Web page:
How polymeric solvents control shear inhomogeneity in large deformations of entangled polymer mixtures
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This work aims to elucidate how molecular parameters dictate the occurrence of inhomogeneous cohesive failure during step strain and large amplitude oscillatory shear (LAOS) respectively in entangled polymer mixtures. Based on three well-entangled polybutadiene (PB) mixtures, we perform simultaneous rheometric and particle-tracking velocimetric (PTV) measurements to illustrate how the slip length controls the degree of shear banding. Specifically, the PB mixtures were prepared using the same parent polymer (M w ∼ 106 g/mol) at 10 wt.% concentration in respective polybutadiene solvents (PBS) of three different molecular weights 1.5, 10, and 46 kg/mol. After step strain, the entangled PB mixture with PBS-1.5 K displayed interfacial failure whereas the PB mixture with PBS-10 K showed bulk failure, demonstrating the effectiveness of our strategy to suppress wall slip by controlling PBS’ molecular weight. Remarkably, the PBS-46K actually allows the elastic yielding to occur homogeneously so that no appreciable macroscopic motions were observed upon shear cessation. PBS is found to play a similar role in LAOS of these three PB mixtures. Finally, we demonstrate that in case of the slip-prone mixture based on PBS-1.5 K the interfacial failure could be drastically reduced by use of shearing plates with considerable surface roughness.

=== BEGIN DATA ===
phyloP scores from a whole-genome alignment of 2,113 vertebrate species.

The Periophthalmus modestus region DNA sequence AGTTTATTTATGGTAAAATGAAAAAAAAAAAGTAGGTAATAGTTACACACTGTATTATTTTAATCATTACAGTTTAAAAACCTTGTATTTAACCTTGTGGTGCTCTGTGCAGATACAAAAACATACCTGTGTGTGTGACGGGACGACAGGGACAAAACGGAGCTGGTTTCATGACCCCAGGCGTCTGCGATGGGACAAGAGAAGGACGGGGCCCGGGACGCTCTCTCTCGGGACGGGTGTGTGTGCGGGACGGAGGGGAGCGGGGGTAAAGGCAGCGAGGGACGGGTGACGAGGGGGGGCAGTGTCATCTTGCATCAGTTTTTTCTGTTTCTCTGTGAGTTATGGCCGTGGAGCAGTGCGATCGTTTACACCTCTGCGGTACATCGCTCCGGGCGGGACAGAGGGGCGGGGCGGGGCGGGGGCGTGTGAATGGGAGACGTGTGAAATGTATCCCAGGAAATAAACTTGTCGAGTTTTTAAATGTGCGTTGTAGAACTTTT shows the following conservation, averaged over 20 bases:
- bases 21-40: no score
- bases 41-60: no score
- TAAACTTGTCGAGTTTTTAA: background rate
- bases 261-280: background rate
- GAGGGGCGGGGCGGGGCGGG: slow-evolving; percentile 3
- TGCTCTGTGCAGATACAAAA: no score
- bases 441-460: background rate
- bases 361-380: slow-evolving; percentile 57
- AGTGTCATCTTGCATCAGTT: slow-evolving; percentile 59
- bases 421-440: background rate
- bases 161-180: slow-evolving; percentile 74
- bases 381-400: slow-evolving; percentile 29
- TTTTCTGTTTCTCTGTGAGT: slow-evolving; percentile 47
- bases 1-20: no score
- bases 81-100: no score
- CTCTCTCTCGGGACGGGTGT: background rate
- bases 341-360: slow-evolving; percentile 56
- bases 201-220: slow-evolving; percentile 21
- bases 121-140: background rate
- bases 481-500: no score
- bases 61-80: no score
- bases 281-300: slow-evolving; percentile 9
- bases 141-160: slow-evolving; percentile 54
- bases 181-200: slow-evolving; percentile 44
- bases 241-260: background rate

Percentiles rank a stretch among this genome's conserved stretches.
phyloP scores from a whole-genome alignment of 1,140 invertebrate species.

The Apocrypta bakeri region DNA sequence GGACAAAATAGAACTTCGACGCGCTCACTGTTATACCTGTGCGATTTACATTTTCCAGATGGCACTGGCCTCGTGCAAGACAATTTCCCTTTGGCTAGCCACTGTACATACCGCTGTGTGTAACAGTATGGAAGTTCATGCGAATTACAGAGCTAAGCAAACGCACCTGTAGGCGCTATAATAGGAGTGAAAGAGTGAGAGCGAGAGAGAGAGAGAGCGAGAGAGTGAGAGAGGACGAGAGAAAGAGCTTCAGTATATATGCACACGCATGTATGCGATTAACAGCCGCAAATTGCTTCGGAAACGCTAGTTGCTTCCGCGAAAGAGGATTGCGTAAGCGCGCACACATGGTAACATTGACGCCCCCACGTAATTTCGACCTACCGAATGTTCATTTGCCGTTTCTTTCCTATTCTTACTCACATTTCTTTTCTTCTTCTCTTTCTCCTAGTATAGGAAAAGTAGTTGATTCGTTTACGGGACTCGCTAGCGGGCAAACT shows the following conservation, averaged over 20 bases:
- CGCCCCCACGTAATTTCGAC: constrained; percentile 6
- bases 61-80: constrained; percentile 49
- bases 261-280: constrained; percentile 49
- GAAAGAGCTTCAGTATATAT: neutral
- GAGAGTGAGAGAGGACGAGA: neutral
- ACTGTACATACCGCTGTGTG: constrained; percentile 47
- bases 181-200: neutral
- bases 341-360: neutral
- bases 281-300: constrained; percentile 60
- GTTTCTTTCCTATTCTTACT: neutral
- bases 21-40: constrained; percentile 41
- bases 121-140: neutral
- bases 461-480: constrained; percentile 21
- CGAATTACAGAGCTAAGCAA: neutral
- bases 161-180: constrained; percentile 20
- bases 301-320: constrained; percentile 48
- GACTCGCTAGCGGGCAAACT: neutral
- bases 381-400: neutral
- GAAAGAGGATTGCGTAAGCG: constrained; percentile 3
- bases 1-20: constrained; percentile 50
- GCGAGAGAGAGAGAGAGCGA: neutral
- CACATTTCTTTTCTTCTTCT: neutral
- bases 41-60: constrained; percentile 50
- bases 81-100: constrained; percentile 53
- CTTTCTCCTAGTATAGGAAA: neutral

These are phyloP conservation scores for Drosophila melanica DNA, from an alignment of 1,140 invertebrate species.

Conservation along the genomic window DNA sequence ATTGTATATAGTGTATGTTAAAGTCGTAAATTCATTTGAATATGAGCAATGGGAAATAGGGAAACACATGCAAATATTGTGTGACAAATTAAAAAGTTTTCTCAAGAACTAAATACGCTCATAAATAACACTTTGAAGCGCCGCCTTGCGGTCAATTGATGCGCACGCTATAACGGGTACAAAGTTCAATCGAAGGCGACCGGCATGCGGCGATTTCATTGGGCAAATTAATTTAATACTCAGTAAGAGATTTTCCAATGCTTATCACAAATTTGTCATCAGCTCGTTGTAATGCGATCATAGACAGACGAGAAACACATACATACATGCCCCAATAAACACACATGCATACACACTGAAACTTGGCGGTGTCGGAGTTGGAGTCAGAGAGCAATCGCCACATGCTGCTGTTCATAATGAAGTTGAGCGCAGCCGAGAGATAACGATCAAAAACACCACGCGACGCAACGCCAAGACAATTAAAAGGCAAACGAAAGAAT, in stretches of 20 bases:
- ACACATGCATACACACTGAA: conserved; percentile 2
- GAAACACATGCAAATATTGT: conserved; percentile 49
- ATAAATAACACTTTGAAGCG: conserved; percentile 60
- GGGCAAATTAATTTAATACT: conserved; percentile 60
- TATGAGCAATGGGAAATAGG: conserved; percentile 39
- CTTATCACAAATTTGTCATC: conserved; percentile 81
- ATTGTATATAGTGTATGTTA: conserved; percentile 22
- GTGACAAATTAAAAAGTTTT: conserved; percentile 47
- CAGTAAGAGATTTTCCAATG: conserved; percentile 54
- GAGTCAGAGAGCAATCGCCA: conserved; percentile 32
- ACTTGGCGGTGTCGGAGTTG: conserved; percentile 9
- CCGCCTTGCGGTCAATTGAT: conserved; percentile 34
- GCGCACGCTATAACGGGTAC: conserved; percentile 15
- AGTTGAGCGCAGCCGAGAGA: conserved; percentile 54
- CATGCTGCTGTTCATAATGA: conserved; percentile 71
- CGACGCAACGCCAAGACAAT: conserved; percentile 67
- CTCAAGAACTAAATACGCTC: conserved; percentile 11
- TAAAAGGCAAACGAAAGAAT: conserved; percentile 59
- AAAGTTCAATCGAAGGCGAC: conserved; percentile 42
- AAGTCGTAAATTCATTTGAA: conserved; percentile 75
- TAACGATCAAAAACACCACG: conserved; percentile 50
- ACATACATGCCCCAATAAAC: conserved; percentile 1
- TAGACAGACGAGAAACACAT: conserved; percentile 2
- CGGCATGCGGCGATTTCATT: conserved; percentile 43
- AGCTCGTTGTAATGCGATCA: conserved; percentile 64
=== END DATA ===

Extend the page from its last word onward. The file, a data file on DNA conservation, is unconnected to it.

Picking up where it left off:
KeywordsNonlinear rheology Entangled polymer solutions Shear inhomogeneity Elastic yielding Wall slip
This research is supported, in part, by a grant (DMR-0821697) from the National Science Foundation.
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